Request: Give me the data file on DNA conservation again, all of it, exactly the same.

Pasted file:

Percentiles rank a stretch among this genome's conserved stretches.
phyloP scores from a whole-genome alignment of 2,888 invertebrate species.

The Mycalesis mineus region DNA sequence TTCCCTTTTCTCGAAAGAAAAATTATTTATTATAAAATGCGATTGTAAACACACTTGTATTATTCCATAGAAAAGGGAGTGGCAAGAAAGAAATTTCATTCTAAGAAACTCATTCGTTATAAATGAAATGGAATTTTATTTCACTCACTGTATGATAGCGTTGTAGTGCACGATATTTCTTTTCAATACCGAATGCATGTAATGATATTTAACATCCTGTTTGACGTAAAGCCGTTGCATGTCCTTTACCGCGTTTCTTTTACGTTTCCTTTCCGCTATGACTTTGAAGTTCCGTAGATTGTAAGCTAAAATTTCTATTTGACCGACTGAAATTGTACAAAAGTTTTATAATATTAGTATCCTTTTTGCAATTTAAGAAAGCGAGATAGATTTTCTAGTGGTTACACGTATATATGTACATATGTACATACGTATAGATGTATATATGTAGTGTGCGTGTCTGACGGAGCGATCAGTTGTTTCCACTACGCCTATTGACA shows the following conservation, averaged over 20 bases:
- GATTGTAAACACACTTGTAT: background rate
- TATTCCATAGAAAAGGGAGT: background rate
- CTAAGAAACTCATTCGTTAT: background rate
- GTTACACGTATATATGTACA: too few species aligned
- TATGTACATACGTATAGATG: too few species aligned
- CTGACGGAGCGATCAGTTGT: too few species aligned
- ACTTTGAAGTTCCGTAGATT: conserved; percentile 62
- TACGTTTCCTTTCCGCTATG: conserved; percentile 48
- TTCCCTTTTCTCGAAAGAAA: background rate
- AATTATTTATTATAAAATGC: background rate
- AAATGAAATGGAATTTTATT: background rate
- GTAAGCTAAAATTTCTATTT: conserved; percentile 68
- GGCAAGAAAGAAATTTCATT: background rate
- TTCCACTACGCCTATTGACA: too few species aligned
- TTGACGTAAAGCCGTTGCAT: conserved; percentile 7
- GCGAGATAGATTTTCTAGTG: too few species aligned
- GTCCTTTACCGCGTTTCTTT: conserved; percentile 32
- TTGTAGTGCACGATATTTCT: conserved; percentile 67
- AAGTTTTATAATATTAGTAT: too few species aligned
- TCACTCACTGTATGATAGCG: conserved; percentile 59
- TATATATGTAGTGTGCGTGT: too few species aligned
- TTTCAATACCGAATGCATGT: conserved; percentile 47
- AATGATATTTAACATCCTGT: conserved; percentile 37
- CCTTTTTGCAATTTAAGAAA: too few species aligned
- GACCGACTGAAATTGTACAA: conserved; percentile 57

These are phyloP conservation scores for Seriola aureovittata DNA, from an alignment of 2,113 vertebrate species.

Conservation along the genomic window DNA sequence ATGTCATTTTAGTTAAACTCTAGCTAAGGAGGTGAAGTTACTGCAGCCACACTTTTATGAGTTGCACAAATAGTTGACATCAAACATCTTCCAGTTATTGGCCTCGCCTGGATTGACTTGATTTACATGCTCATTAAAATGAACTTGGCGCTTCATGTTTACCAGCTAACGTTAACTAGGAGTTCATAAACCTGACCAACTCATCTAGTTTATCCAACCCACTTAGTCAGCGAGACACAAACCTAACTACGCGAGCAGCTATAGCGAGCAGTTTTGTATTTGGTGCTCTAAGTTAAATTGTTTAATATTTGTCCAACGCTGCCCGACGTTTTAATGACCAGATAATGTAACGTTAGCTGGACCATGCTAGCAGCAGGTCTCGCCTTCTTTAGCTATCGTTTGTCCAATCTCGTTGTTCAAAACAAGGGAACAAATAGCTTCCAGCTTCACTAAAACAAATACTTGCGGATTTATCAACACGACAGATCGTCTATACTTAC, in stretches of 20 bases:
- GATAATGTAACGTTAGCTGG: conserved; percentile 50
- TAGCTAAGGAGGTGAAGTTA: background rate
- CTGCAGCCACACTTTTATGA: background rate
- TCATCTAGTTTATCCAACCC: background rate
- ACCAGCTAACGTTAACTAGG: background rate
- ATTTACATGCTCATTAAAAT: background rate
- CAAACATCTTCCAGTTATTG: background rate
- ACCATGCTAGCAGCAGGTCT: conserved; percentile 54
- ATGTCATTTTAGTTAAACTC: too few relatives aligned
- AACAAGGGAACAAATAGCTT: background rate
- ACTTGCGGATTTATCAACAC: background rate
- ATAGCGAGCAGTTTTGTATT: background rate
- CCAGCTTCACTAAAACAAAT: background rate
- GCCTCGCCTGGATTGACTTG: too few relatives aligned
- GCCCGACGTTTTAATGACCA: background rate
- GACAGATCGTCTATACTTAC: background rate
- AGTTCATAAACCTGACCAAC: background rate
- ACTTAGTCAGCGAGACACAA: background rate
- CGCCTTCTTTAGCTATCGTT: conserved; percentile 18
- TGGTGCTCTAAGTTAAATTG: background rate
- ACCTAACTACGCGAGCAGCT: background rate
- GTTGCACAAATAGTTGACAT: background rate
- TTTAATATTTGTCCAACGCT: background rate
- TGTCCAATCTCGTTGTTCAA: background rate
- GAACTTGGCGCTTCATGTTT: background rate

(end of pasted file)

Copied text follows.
Percentiles rank a stretch among this genome's conserved stretches.
phyloP scores from a whole-genome alignment of 2,888 invertebrate species.

The Mycalesis mineus region DNA sequence TTCCCTTTTCTCGAAAGAAAAATTATTTATTATAAAATGCGATTGTAAACACACTTGTATTATTCCATAGAAAAGGGAGTGGCAAGAAAGAAATTTCATTCTAAGAAACTCATTCGTTATAAATGAAATGGAATTTTATTTCACTCACTGTATGATAGCGTTGTAGTGCACGATATTTCTTTTCAATACCGAATGCATGTAATGATATTTAACATCCTGTTTGACGTAAAGCCGTTGCATGTCCTTTACCGCGTTTCTTTTACGTTTCCTTTCCGCTATGACTTTGAAGTTCCGTAGATTGTAAGCTAAAATTTCTATTTGACCGACTGAAATTGTACAAAAGTTTTATAATATTAGTATCCTTTTTGCAATTTAAGAAAGCGAGATAGATTTTCTAGTGGTTACACGTATATATGTACATATGTACATACGTATAGATGTATATATGTAGTGTGCGTGTCTGACGGAGCGATCAGTTGTTTCCACTACGCCTATTGACA shows the following conservation, averaged over 20 bases:
- GATTGTAAACACACTTGTAT: background rate
- TATTCCATAGAAAAGGGAGT: background rate
- CTAAGAAACTCATTCGTTAT: background rate
- GTTACACGTATATATGTACA: too few species aligned
- TATGTACATACGTATAGATG: too few species aligned
- CTGACGGAGCGATCAGTTGT: too few species aligned
- ACTTTGAAGTTCCGTAGATT: conserved; percentile 62
- TACGTTTCCTTTCCGCTATG: conserved; percentile 48
- TTCCCTTTTCTCGAAAGAAA: background rate
- AATTATTTATTATAAAATGC: background rate
- AAATGAAATGGAATTTTATT: background rate
- GTAAGCTAAAATTTCTATTT: conserved; percentile 68
- GGCAAGAAAGAAATTTCATT: background rate
- TTCCACTACGCCTATTGACA: too few species aligned
- TTGACGTAAAGCCGTTGCAT: conserved; percentile 7
- GCGAGATAGATTTTCTAGTG: too few species aligned
- GTCCTTTACCGCGTTTCTTT: conserved; percentile 32
- TTGTAGTGCACGATATTTCT: conserved; percentile 67
- AAGTTTTATAATATTAGTAT: too few species aligned
- TCACTCACTGTATGATAGCG: conserved; percentile 59
- TATATATGTAGTGTGCGTGT: too few species aligned
- TTTCAATACCGAATGCATGT: conserved; percentile 47
- AATGATATTTAACATCCTGT: conserved; percentile 37
- CCTTTTTGCAATTTAAGAAA: too few species aligned
- GACCGACTGAAATTGTACAA: conserved; percentile 57

These are phyloP conservation scores for Seriola aureovittata DNA, from an alignment of 2,113 vertebrate species.

Conservation along the genomic window DNA sequence ATGTCATTTTAGTTAAACTCTAGCTAAGGAGGTGAAGTTACTGCAGCCACACTTTTATGAGTTGCACAAATAGTTGACATCAAACATCTTCCAGTTATTGGCCTCGCCTGGATTGACTTGATTTACATGCTCATTAAAATGAACTTGGCGCTTCATGTTTACCAGCTAACGTTAACTAGGAGTTCATAAACCTGACCAACTCATCTAGTTTATCCAACCCACTTAGTCAGCGAGACACAAACCTAACTACGCGAGCAGCTATAGCGAGCAGTTTTGTATTTGGTGCTCTAAGTTAAATTGTTTAATATTTGTCCAACGCTGCCCGACGTTTTAATGACCAGATAATGTAACGTTAGCTGGACCATGCTAGCAGCAGGTCTCGCCTTCTTTAGCTATCGTTTGTCCAATCTCGTTGTTCAAAACAAGGGAACAAATAGCTTCCAGCTTCACTAAAACAAATACTTGCGGATTTATCAACACGACAGATCGTCTATACTTAC, in stretches of 20 bases:
- GATAATGTAACGTTAGCTGG: conserved; percentile 50
- TAGCTAAGGAGGTGAAGTTA: background rate
- CTGCAGCCACACTTTTATGA: background rate
- TCATCTAGTTTATCCAACCC: background rate
- ACCAGCTAACGTTAACTAGG: background rate
- ATTTACATGCTCATTAAAAT: background rate
- CAAACATCTTCCAGTTATTG: background rate
- ACCATGCTAGCAGCAGGTCT: conserved; percentile 54
- ATGTCATTTTAGTTAAACTC: too few relatives aligned
- AACAAGGGAACAAATAGCTT: background rate
- ACTTGCGGATTTATCAACAC: background rate
- ATAGCGAGCAGTTTTGTATT: background rate
- CCAGCTTCACTAAAACAAAT: background rate
- GCCTCGCCTGGATTGACTTG: too few relatives aligned
- GCCCGACGTTTTAATGACCA: background rate
- GACAGATCGTCTATACTTAC: background rate
- AGTTCATAAACCTGACCAAC: background rate
- ACTTAGTCAGCGAGACACAA: background rate
- CGCCTTCTTTAGCTATCGTT: conserved; percentile 18
- TGGTGCTCTAAGTTAAATTG: background rate
- ACCTAACTACGCGAGCAGCT: background rate
- GTTGCACAAATAGTTGACAT: background rate
- TTTAATATTTGTCCAACGCT: background rate
- TGTCCAATCTCGTTGTTCAA: background rate
- GAACTTGGCGCTTCATGTTT: background rate